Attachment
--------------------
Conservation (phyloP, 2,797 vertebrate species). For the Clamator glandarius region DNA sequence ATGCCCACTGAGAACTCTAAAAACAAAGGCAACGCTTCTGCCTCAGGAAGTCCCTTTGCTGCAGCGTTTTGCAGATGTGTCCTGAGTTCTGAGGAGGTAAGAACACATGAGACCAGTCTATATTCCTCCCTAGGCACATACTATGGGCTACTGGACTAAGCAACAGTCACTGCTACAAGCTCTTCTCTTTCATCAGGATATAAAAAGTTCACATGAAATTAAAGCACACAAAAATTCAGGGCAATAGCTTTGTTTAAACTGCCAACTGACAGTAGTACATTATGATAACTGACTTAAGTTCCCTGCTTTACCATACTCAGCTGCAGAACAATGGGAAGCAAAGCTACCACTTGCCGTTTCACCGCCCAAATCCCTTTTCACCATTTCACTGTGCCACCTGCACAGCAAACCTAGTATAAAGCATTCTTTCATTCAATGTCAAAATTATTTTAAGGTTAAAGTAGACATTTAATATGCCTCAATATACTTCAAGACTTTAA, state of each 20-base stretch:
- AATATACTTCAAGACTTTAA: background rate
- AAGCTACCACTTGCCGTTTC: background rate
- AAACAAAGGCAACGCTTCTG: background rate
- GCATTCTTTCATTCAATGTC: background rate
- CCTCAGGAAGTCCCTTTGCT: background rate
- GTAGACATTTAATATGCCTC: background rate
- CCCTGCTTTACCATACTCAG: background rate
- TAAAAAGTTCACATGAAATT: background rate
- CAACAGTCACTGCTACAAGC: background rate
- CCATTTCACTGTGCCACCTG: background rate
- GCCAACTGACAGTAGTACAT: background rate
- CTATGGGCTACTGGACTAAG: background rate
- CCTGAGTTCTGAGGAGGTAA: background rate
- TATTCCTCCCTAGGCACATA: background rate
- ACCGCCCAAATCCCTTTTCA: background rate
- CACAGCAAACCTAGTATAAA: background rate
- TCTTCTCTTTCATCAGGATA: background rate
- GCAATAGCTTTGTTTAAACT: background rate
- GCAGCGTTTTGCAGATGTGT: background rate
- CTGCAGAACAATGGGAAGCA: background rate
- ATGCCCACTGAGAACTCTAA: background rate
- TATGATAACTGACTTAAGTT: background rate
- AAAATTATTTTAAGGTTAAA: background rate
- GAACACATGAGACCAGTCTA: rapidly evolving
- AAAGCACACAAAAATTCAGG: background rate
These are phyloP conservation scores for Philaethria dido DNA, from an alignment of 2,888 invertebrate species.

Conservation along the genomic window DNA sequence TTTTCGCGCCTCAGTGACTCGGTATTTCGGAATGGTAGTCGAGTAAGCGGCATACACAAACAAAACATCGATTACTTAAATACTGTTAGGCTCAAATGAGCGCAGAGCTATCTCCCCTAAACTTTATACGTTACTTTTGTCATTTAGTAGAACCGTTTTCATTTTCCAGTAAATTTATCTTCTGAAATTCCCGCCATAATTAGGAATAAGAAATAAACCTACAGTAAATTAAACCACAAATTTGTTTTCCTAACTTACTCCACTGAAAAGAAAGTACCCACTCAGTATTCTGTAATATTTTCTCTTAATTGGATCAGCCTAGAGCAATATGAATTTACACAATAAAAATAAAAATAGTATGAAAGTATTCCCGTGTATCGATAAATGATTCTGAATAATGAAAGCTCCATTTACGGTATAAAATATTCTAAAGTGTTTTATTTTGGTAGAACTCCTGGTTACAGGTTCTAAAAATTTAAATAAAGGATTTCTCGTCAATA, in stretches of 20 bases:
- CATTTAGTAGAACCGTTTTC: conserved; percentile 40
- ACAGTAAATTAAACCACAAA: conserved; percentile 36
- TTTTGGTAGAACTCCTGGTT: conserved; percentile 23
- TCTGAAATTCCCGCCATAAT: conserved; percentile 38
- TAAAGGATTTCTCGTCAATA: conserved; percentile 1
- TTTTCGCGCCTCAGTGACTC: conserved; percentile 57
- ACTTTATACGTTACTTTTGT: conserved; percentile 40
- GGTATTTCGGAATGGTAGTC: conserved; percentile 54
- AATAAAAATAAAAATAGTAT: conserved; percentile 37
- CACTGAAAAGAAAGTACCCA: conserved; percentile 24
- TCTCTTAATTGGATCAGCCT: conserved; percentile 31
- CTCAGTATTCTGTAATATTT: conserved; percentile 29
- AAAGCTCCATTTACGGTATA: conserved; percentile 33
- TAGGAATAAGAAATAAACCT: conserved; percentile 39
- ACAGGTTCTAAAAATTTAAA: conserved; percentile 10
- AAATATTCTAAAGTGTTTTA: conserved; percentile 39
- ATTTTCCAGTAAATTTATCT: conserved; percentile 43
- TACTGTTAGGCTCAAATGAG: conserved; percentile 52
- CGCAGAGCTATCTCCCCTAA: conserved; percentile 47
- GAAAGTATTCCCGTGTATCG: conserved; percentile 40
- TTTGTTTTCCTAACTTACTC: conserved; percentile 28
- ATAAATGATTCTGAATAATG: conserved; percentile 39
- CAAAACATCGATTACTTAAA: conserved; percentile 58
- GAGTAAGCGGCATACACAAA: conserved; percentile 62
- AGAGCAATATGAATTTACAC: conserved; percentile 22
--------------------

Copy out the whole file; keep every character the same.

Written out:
Conservation (phyloP, 2,797 vertebrate species). For the Clamator glandarius region DNA sequence ATGCCCACTGAGAACTCTAAAAACAAAGGCAACGCTTCTGCCTCAGGAAGTCCCTTTGCTGCAGCGTTTTGCAGATGTGTCCTGAGTTCTGAGGAGGTAAGAACACATGAGACCAGTCTATATTCCTCCCTAGGCACATACTATGGGCTACTGGACTAAGCAACAGTCACTGCTACAAGCTCTTCTCTTTCATCAGGATATAAAAAGTTCACATGAAATTAAAGCACACAAAAATTCAGGGCAATAGCTTTGTTTAAACTGCCAACTGACAGTAGTACATTATGATAACTGACTTAAGTTCCCTGCTTTACCATACTCAGCTGCAGAACAATGGGAAGCAAAGCTACCACTTGCCGTTTCACCGCCCAAATCCCTTTTCACCATTTCACTGTGCCACCTGCACAGCAAACCTAGTATAAAGCATTCTTTCATTCAATGTCAAAATTATTTTAAGGTTAAAGTAGACATTTAATATGCCTCAATATACTTCAAGACTTTAA, state of each 20-base stretch:
- AATATACTTCAAGACTTTAA: background rate
- AAGCTACCACTTGCCGTTTC: background rate
- AAACAAAGGCAACGCTTCTG: background rate
- GCATTCTTTCATTCAATGTC: background rate
- CCTCAGGAAGTCCCTTTGCT: background rate
- GTAGACATTTAATATGCCTC: background rate
- CCCTGCTTTACCATACTCAG: background rate
- TAAAAAGTTCACATGAAATT: background rate
- CAACAGTCACTGCTACAAGC: background rate
- CCATTTCACTGTGCCACCTG: background rate
- GCCAACTGACAGTAGTACAT: background rate
- CTATGGGCTACTGGACTAAG: background rate
- CCTGAGTTCTGAGGAGGTAA: background rate
- TATTCCTCCCTAGGCACATA: background rate
- ACCGCCCAAATCCCTTTTCA: background rate
- CACAGCAAACCTAGTATAAA: background rate
- TCTTCTCTTTCATCAGGATA: background rate
- GCAATAGCTTTGTTTAAACT: background rate
- GCAGCGTTTTGCAGATGTGT: background rate
- CTGCAGAACAATGGGAAGCA: background rate
- ATGCCCACTGAGAACTCTAA: background rate
- TATGATAACTGACTTAAGTT: background rate
- AAAATTATTTTAAGGTTAAA: background rate
- GAACACATGAGACCAGTCTA: rapidly evolving
- AAAGCACACAAAAATTCAGG: background rate
These are phyloP conservation scores for Philaethria dido DNA, from an alignment of 2,888 invertebrate species.

Conservation along the genomic window DNA sequence TTTTCGCGCCTCAGTGACTCGGTATTTCGGAATGGTAGTCGAGTAAGCGGCATACACAAACAAAACATCGATTACTTAAATACTGTTAGGCTCAAATGAGCGCAGAGCTATCTCCCCTAAACTTTATACGTTACTTTTGTCATTTAGTAGAACCGTTTTCATTTTCCAGTAAATTTATCTTCTGAAATTCCCGCCATAATTAGGAATAAGAAATAAACCTACAGTAAATTAAACCACAAATTTGTTTTCCTAACTTACTCCACTGAAAAGAAAGTACCCACTCAGTATTCTGTAATATTTTCTCTTAATTGGATCAGCCTAGAGCAATATGAATTTACACAATAAAAATAAAAATAGTATGAAAGTATTCCCGTGTATCGATAAATGATTCTGAATAATGAAAGCTCCATTTACGGTATAAAATATTCTAAAGTGTTTTATTTTGGTAGAACTCCTGGTTACAGGTTCTAAAAATTTAAATAAAGGATTTCTCGTCAATA, in stretches of 20 bases:
- CATTTAGTAGAACCGTTTTC: conserved; percentile 40
- ACAGTAAATTAAACCACAAA: conserved; percentile 36
- TTTTGGTAGAACTCCTGGTT: conserved; percentile 23
- TCTGAAATTCCCGCCATAAT: conserved; percentile 38
- TAAAGGATTTCTCGTCAATA: conserved; percentile 1
- TTTTCGCGCCTCAGTGACTC: conserved; percentile 57
- ACTTTATACGTTACTTTTGT: conserved; percentile 40
- GGTATTTCGGAATGGTAGTC: conserved; percentile 54
- AATAAAAATAAAAATAGTAT: conserved; percentile 37
- CACTGAAAAGAAAGTACCCA: conserved; percentile 24
- TCTCTTAATTGGATCAGCCT: conserved; percentile 31
- CTCAGTATTCTGTAATATTT: conserved; percentile 29
- AAAGCTCCATTTACGGTATA: conserved; percentile 33
- TAGGAATAAGAAATAAACCT: conserved; percentile 39
- ACAGGTTCTAAAAATTTAAA: conserved; percentile 10
- AAATATTCTAAAGTGTTTTA: conserved; percentile 39
- ATTTTCCAGTAAATTTATCT: conserved; percentile 43
- TACTGTTAGGCTCAAATGAG: conserved; percentile 52
- CGCAGAGCTATCTCCCCTAA: conserved; percentile 47
- GAAAGTATTCCCGTGTATCG: conserved; percentile 40
- TTTGTTTTCCTAACTTACTC: conserved; percentile 28
- ATAAATGATTCTGAATAATG: conserved; percentile 39
- CAAAACATCGATTACTTAAA: conserved; percentile 58
- GAGTAAGCGGCATACACAAA: conserved; percentile 62
- AGAGCAATATGAATTTACAC: conserved; percentile 22